1. Nipple discharge may be a sign of cancer, and it must be thoroughly evaluated. Eight percent of biopsies performed for nipple discharge demonstrate cancer.
2. Determine the duration, bilaterality or unilaterality of the discharge, and the presence of blood. A history of oral contraceptives, hormone preparations, phenothiazines, nipple or breast stimulation, or lactation should be determined. Discharges that flow spontaneously are more likely to be pathologic than discharges that must be manually expressed.
3. Unilateral, pink colored, bloody or non-milky discharge, or discharges associated with a mass are the discharges of most concern.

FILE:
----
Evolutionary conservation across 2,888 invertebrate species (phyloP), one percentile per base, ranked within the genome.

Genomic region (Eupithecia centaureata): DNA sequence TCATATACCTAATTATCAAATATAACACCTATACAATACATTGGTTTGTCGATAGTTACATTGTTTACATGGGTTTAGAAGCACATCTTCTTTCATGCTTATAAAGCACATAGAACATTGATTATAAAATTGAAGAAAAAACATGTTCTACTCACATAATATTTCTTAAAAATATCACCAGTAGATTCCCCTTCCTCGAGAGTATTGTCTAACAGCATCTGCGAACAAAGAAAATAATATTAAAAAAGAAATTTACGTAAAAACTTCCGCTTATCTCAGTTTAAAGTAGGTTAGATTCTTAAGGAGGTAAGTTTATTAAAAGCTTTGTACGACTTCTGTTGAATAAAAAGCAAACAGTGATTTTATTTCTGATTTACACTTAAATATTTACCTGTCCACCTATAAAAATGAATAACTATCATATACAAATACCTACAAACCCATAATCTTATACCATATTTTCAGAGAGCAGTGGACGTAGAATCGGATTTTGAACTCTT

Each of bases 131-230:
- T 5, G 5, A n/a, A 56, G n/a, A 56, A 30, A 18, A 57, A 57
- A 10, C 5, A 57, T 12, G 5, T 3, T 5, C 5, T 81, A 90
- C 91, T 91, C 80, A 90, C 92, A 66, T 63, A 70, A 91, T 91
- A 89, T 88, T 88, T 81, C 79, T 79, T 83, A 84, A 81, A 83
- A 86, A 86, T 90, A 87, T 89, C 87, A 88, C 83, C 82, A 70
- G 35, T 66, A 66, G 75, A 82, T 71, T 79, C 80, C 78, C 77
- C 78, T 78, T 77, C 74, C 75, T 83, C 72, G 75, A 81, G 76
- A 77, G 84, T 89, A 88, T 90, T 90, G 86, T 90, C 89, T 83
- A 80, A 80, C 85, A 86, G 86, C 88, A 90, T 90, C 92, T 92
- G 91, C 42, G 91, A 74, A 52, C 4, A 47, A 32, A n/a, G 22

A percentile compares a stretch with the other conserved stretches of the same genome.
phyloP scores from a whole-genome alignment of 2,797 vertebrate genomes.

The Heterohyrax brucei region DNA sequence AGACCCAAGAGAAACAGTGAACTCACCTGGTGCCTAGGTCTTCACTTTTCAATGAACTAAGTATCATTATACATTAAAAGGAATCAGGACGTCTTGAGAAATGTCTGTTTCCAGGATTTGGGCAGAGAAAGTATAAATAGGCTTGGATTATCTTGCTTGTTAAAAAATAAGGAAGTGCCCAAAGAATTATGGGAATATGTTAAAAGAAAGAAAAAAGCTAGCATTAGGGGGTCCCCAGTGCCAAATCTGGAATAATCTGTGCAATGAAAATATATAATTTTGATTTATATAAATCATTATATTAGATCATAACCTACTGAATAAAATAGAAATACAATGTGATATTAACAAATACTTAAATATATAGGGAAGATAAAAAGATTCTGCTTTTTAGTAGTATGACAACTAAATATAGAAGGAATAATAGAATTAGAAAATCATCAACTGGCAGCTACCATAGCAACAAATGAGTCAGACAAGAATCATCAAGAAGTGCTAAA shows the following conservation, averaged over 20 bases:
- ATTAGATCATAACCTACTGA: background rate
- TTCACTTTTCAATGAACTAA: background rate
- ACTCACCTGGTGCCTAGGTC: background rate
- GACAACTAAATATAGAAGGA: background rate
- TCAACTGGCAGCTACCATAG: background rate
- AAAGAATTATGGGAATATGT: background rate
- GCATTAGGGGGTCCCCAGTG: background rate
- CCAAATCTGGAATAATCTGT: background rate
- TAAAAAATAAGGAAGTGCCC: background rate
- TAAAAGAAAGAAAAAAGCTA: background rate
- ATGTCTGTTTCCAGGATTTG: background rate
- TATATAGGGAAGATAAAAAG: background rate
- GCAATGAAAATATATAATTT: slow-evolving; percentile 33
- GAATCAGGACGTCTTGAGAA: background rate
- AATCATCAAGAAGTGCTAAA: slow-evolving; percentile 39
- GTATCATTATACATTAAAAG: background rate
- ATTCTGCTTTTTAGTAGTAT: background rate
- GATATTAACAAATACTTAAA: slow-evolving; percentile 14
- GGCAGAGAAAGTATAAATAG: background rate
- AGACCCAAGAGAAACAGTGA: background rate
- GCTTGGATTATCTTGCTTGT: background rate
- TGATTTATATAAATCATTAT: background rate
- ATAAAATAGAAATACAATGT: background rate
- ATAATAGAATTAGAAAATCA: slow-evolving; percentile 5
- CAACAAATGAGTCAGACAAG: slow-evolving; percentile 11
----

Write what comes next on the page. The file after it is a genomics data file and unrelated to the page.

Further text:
4. Bilateral, milky discharge suggest an endocrine problem. Nipple discharge secondary to malignancy is more likely to occur in older patients.
5. Risk factors. A risk assessment should identify risk factors, including age over 50 years, past personal history of breast cancer, history of hyperplasia on previous breast biopsies, and family history of breast cancer in a first-degree relative (mother, sister, daughter).
B. Physical examination should include inspection of the breast for ulceration or contour changes and inspection of the nipple. Palpation should be performed with the patient in both the upright and the supine positions to determine the presence of a mass.
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